While it is impossible to prove that Disney's pay strategy has been the driver of its success, Disney offers many lessons for aspiring-billionaire CEOs at other companies:
Keep it simple. Incentive plans are too often based on a plethora of confusing or conflicting performance measures, arrayed in complicated matrices or tables or formulas. Managers will either be completely ineffective (the "deer-in-the-headlights" syndrome), or will focus on the measure that is easiest rather than what is best. In contrast, Eisner's contract defines and rewards clear performance objectives: create value for shareholders by increasing share price and by increasing net income over a capital cost (the ROE threshold).
Keep it bottom-line oriented. Performance measures such as strategic milestones, market share, and customer satisfaction might be just fine for lower-level managers, but not for the CEO whose job it is to define the strategy and decide whether market share or customer satisfaction is too high or too low. As with Eisner, the CEO should be rewarded on an "imbalanced scorecard" focused on the corporate-wide bottom line.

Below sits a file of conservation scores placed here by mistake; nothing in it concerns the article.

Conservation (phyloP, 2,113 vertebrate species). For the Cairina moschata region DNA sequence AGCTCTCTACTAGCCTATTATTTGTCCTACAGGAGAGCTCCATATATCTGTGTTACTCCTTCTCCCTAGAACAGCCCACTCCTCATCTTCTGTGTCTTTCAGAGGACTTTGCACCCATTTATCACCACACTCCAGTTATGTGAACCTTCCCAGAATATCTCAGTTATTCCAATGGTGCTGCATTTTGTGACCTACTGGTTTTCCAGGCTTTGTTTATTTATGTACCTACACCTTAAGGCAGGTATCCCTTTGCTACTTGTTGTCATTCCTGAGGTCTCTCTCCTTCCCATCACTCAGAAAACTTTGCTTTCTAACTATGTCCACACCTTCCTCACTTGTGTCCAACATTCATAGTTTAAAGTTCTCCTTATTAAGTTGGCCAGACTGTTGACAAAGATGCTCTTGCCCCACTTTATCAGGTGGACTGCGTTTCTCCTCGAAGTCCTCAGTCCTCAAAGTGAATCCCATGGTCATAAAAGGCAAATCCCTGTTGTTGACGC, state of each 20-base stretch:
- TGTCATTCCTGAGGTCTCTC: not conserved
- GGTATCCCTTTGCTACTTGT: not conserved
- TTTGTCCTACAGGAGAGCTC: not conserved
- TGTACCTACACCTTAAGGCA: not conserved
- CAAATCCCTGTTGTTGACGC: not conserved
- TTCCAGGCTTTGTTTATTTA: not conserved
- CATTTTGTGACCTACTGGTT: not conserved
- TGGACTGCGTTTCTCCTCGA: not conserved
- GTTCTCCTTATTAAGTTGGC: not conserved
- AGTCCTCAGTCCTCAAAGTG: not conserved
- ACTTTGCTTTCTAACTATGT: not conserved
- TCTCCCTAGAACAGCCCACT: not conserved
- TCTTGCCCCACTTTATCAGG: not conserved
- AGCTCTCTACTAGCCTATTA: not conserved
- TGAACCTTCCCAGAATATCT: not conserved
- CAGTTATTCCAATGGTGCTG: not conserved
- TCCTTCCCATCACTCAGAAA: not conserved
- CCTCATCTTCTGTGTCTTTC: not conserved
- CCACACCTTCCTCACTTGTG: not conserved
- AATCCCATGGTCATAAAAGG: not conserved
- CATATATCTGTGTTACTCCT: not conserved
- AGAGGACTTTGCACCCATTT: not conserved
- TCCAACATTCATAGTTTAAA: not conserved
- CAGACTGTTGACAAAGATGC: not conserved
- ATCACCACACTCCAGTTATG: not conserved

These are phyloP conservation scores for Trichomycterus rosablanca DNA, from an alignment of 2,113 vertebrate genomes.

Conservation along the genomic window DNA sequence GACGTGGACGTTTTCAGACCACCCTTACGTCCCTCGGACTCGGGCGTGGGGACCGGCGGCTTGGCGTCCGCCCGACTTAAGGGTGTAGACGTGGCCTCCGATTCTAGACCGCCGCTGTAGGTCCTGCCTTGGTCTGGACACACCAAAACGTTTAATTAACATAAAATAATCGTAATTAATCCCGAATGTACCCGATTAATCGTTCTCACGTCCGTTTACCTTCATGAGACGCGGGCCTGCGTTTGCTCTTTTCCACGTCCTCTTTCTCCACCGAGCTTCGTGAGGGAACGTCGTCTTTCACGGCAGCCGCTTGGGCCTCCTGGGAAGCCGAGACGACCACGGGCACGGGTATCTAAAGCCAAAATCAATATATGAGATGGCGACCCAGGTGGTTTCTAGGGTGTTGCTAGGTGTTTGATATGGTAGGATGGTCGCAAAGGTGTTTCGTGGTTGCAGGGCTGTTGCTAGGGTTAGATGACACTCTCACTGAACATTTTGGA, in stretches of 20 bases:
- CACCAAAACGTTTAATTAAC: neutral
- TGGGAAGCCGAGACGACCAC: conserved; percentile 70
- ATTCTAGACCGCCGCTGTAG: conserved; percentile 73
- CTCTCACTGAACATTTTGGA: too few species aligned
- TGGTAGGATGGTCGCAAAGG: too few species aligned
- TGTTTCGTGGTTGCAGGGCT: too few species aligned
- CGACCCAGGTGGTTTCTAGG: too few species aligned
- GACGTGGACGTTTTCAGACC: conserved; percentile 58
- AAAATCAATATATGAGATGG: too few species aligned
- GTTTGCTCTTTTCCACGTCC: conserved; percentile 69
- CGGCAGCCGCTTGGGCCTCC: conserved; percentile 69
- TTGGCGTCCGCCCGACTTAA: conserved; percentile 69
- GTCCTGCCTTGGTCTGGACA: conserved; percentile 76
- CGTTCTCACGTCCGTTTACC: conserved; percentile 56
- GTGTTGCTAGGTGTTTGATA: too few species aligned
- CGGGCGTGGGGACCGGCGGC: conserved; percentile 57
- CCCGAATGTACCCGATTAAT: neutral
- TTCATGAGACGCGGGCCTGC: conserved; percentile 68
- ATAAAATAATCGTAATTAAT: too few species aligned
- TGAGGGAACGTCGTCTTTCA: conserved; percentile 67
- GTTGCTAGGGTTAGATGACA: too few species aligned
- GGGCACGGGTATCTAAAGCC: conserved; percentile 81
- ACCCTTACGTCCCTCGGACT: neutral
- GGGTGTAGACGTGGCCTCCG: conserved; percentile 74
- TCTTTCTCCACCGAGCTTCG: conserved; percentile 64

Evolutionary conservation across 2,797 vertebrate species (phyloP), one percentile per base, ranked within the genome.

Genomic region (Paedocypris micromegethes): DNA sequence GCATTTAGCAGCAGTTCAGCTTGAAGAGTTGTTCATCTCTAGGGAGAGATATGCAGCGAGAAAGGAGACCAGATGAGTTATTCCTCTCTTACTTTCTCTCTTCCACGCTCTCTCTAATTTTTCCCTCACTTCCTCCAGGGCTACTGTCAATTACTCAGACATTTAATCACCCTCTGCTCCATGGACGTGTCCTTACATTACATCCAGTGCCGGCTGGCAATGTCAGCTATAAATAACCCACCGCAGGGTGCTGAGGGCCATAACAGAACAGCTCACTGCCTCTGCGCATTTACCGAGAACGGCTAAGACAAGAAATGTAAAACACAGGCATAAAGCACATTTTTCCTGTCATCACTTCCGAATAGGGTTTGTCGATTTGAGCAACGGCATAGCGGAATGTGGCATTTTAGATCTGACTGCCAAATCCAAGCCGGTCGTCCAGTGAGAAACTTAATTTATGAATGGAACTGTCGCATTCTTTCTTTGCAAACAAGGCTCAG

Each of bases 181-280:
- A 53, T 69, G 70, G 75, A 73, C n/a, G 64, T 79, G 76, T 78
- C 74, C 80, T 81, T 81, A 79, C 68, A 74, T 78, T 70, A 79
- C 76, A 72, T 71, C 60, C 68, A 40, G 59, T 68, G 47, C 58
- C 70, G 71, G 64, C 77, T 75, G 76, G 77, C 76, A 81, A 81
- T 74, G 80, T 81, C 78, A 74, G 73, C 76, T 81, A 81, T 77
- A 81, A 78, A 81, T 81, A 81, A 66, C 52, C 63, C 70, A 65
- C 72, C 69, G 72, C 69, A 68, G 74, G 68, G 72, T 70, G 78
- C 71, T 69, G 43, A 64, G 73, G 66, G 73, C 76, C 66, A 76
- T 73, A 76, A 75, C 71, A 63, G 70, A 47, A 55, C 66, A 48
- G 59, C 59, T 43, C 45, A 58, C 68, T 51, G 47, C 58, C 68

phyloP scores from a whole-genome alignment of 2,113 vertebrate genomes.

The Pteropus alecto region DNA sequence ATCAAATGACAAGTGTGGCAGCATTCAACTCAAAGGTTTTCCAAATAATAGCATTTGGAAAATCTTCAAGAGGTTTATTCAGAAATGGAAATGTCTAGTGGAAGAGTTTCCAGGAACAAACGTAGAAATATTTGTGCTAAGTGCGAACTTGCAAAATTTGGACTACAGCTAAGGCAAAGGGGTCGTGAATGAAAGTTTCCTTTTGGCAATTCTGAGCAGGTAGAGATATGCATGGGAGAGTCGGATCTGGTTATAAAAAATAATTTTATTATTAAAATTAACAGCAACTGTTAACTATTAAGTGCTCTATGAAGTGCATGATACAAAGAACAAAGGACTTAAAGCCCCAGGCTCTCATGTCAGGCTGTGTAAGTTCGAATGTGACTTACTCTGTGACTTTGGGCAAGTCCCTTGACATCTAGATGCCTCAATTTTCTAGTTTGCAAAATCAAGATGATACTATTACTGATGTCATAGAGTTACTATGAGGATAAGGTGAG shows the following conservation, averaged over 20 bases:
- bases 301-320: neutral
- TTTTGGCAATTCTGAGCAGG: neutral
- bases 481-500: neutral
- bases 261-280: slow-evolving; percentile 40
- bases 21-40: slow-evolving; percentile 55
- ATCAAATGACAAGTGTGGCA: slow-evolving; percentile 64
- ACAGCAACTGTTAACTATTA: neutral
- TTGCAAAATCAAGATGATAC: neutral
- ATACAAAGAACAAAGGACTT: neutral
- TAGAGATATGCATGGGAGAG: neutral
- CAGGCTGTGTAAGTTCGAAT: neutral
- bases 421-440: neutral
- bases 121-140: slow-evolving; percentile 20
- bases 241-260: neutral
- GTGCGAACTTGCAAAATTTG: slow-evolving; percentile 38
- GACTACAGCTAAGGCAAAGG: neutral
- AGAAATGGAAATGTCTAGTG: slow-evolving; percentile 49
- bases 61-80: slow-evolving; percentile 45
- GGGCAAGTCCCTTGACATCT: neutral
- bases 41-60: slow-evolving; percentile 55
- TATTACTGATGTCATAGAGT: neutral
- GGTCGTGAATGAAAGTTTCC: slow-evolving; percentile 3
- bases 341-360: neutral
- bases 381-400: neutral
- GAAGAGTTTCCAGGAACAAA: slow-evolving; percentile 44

Keep it consistent. Compensation committees and HR staffs can't resist the temptation to adjust or fine-tune salary levels, bonus targets, performance measures, performance standards, and option-grant criteria. And yet, each adjustment diminishes long-run incentives: Why invest today for uncertain rewards tomorrow? Although Eisner's bonus contract was changed in 1996 (not, I believe, for the better), his contract and incentives have been remarkably stable for more than a decade.
Use external performance standards. The quickest way to destroy bonus incentives is to set performance standards based on budgets or prior-year performance. CEOs should have incentives to maximize performance without wasting time sandbagging the budget process or worrying about how this year's performance will affect next year's standard. Eisner's bonus formula, based on a fixed ROE performance standard, avoids this common but important problem.